How To Properly Take Care Of A New Lip Or Tongue Piercing

For body jewelry fans, perhaps you're looking for something with a little extra flair than the standard ear or belly button piercing. For some people, that answer may be a new mouth piercing. WebMD explains that oral piercings can be split into two categories: intraoral or perioral piercings. In other words, piercings that are either placed internally or externally on the mouth. This includes both lip and tongue piercings.

However, these piercings can pose unique risks to one's health that other piercings do not. According to Fossett D.D.S. General, Cosmetic & Implant Dentistry, oral piercings, particularly tongue piercings, can increase one's risk for blood poisoning, nerve damage, blood clots, gum disease, and more. Additionally, jewelry located in or around the mouth can potentially crack or break while talking, biting, or moving around in your sleep, notes WebMD. Not only can this potentially damage your teeth, but the jewelry then becomes a choking hazard. Most importantly, because our mouth serves as a cozy home for bacteria, oral piercings tend to be more susceptible to infection. Therefore, it's important to know how to care for your new mouth piercing in order to protect yourself against infection. In doing so, you can safely enjoy your new jewelry for years to come.

Methods for cleaning new lip and tongue piercings

In the first few days following a new mouth piercing, it's not unusual to observe some mild bleeding, swelling, or discoloration around the piercing site, notes the Association of Professional Piercers (APP). The healing process of an oral piercing can be deceiving, as the outside skin will mend before the inside of the wound. Therefore, although it may look as if you're in the clear, it's important to keep practicing proper hygiene to keep the piercing clean. Whether your piercing is outside on your lip or inside on your tongue, always start with thorough hand-washing before handling.

For new tongue piercings, be sure to brush and floss regularly, as well as rinse with alcohol-free mouthwash two or more times daily, but without overdoing it (via APP). Using a separate toothbrush, lightly brush the piercing site to keep it void of plaque and bacteria.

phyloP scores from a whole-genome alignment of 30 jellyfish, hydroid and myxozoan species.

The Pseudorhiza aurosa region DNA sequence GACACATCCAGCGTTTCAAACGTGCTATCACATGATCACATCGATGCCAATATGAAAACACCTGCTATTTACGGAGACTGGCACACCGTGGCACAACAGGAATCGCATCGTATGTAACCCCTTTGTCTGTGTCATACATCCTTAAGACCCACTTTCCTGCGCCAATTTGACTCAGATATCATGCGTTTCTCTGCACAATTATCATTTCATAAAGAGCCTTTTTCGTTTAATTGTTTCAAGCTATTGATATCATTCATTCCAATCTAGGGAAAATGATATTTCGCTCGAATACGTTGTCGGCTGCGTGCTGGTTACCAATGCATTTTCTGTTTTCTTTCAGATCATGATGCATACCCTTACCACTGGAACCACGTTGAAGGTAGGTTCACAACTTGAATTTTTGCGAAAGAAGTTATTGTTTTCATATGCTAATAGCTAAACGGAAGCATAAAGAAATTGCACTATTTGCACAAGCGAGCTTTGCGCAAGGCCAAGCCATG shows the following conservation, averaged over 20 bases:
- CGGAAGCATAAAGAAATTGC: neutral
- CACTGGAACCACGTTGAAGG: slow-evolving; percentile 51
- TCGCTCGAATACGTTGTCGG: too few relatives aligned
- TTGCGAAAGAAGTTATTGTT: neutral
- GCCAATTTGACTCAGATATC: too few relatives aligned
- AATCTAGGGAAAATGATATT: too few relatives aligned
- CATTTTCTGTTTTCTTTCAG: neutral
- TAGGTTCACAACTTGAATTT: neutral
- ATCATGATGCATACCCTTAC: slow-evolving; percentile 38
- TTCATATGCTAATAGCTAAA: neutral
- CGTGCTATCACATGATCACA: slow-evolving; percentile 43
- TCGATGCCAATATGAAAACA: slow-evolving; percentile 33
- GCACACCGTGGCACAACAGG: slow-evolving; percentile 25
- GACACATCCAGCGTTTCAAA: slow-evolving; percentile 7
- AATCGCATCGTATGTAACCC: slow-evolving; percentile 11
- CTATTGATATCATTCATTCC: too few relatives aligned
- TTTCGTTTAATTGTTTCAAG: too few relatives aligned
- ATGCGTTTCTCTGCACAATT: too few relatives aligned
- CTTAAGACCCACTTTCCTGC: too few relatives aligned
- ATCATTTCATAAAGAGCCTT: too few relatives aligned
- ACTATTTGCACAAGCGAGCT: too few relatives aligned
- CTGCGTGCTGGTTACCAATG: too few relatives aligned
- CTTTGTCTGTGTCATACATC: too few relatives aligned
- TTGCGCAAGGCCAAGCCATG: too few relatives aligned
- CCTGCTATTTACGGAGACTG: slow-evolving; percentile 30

It's best to refrain from smoking or vaping following a new oral piercing, as smoking can slow the healing process. If you do, however, just be sure to rinse your mouth with bottled or distilled water afterward, as well as after eating or drinking. 

For new lip piercings, rinse them under warm water each day, accompanied by two daily saltwater rinses. Some crust build-up around the jewelry is normal, so just be gentle when removing it before blotting the area dry.

Piercing safety and what not to do

While we've mentioned a number of things that you should do to care for your new mouth piercing, there are also some important things to steer clear of. For instance, the APP cautions against eating hot, acidic, or spicy food items for the first 14 days after a new oral piercing to reduce the chances of irritation. Other things you should avoid chewing on include gum, tobacco, your nails, pencils, or any other physical items, as these increase the risk of bacterial exposure. For this same reason, be sure not to swap kitchen utensils with others while healing. Additionally, some specific actions can increase the likelihood of bleeding or swelling, such as sucking on a straw, so stick to open cups for the time being. Excessive caffeine or alcohol consumption should also be avoided, as well as aspirin use, kissing, or oral sex. Instead, try sleeping with your head propped up at night to help reduce swelling.

To ensure a safe and healthy healing process, make sure your piercer is implementing safe practices, to begin with. First, look for a licensed professional who practices proper hand hygiene, wears disposable gloves, and utilizes sterile instruments (per WebMD). An oral piercing should never be done with a piercing gun, and the jewelry should be made of gold, platinum, or surgical steel. When done safely, and with proper aftercare, your mouth piercing should heal in about three to four weeks' time.